Skip to main content

April Cybersecurity Awareness Tip: Bee SAFE, Not Sorry

  • Announcements

Bee Cyber Fit in April: Woman looking nervously at laptop with Bee Cyber Fit logo


Do you know that only 10% of cybercrimes get reported in the United States?

There’s a simple reason why people often don’t report suspicious behavior – motivation.

At Yale, we want to change that. When you report something suspicious, you do your part to protect Yale from potential harm. If you don’t report it, we can’t investigate it.

But how do you go about reporting suspicious behavior?

Use our Bee SAFE, Not Sorry model, where SAFE stands for the four steps to report an incident.

S – See something suspicious
Go with your gut. If something seems suspicious, it could be malicious. Examples of suspicious activity can include:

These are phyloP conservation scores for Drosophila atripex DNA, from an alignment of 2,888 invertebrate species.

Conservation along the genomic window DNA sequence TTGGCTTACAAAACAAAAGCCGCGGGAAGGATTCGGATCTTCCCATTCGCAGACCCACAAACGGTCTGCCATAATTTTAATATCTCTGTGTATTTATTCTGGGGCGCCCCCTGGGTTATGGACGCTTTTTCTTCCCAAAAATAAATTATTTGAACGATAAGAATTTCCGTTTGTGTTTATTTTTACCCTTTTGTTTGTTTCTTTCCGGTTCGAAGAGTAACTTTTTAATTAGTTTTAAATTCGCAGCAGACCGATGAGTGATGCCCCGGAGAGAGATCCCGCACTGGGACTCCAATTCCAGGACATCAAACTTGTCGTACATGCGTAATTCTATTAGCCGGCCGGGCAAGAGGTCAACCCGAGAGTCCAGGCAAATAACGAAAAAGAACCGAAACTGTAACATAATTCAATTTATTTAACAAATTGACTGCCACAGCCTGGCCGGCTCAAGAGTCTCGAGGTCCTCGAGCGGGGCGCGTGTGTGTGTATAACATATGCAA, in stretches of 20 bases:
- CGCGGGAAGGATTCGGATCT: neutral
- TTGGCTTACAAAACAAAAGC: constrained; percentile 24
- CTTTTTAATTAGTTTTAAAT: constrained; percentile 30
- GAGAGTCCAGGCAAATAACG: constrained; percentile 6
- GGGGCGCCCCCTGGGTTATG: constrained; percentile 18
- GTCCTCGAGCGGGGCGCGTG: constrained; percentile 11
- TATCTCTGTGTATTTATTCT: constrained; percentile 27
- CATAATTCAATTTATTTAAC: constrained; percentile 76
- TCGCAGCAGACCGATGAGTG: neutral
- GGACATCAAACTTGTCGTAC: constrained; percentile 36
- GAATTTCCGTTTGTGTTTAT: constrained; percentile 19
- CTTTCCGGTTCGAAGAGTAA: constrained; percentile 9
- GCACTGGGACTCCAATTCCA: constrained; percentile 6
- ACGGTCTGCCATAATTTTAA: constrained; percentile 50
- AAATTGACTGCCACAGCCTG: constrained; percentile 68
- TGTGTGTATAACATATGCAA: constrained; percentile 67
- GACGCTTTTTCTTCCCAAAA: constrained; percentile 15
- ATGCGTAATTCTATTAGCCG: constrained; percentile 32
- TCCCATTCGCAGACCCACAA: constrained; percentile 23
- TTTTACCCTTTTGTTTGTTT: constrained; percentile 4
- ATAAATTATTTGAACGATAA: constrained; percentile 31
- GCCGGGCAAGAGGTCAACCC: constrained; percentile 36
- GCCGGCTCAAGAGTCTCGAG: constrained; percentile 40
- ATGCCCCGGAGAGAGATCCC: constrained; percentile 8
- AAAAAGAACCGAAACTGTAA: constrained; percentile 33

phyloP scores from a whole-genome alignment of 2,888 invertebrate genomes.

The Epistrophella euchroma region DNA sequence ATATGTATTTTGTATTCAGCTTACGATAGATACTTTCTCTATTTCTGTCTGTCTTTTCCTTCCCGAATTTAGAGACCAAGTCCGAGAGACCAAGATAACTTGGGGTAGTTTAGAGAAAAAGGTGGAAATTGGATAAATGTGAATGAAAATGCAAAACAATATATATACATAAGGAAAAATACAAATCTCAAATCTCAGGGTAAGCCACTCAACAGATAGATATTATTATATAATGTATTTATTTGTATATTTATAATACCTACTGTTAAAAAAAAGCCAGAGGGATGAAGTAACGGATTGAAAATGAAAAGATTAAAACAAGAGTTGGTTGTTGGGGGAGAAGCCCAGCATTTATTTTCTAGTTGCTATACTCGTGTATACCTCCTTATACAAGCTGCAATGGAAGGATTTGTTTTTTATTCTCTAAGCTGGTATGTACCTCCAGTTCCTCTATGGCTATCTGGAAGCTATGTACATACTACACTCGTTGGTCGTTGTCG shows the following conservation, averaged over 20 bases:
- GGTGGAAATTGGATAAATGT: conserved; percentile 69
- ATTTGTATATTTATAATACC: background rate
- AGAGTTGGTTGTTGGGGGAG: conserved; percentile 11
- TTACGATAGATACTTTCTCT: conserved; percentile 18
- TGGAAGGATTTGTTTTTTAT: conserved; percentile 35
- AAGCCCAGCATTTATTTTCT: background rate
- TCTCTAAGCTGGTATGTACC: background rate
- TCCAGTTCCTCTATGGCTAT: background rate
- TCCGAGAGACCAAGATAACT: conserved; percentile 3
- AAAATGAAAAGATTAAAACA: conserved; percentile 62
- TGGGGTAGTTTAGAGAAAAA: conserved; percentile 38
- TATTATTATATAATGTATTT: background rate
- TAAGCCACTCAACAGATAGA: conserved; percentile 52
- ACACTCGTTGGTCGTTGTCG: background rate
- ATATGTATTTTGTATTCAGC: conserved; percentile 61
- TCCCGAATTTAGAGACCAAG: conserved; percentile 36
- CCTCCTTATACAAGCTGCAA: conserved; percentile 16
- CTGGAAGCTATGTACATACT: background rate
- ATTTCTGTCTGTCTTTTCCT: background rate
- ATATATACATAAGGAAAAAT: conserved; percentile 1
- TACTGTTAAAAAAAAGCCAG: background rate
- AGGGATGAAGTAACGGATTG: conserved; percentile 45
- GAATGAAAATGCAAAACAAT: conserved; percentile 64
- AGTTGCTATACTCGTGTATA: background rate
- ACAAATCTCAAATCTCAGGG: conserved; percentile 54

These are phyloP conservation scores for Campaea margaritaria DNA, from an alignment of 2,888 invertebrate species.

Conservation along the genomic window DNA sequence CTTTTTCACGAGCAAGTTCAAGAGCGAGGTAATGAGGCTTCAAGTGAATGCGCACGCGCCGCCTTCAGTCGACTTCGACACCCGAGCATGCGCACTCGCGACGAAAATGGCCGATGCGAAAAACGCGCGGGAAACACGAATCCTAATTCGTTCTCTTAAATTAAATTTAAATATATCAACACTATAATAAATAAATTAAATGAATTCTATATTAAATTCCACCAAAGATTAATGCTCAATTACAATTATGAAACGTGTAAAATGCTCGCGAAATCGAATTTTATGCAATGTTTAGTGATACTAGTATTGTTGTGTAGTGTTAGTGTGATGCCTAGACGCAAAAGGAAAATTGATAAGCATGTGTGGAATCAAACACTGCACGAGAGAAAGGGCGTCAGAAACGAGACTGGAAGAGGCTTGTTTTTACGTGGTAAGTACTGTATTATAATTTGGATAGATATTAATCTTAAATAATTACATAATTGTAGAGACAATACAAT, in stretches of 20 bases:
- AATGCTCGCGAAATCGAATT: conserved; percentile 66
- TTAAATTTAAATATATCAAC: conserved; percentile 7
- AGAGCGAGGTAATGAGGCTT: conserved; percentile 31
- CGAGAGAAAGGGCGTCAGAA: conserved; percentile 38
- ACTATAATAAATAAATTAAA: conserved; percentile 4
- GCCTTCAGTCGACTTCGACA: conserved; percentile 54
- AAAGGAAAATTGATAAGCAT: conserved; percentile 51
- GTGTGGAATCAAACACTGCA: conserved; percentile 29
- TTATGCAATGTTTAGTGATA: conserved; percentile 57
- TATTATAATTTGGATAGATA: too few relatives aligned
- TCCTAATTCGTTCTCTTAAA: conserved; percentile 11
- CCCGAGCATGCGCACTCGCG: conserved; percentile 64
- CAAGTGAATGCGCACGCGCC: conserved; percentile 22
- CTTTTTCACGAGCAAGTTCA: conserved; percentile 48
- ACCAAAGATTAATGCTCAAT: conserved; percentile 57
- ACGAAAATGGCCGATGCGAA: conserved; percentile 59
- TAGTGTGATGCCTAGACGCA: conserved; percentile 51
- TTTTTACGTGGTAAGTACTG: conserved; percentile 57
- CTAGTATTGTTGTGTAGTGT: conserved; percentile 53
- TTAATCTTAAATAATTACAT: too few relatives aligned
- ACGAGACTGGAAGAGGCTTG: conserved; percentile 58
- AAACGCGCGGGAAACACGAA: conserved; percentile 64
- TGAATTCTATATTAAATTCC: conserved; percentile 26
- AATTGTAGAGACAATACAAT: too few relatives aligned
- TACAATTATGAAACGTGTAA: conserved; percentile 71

• A lost or stolen device containing Yale data
  • Missing files
  • An increase in pop-up messages

A – Act quickly

Don’t hesitate to report the concern or be embarrassed or worried about blame. Even if what you saw ends up being nothing, it is better to be safe than sorry.

F – Follow instructions
Follow the guidance provided by the Information Security Office (ISO) after you report a security incident.

E – Exercise discretion
Don’t discuss the incident. Once you report it to the ISO, refrain from discussing the incident with others.


To learn more or report suspicious activity, visit our Report an Incident page for full details.

It’s always best to Bee SAFE, Not Sorry. Your actions can help protect Yale’s data and systems through reporting.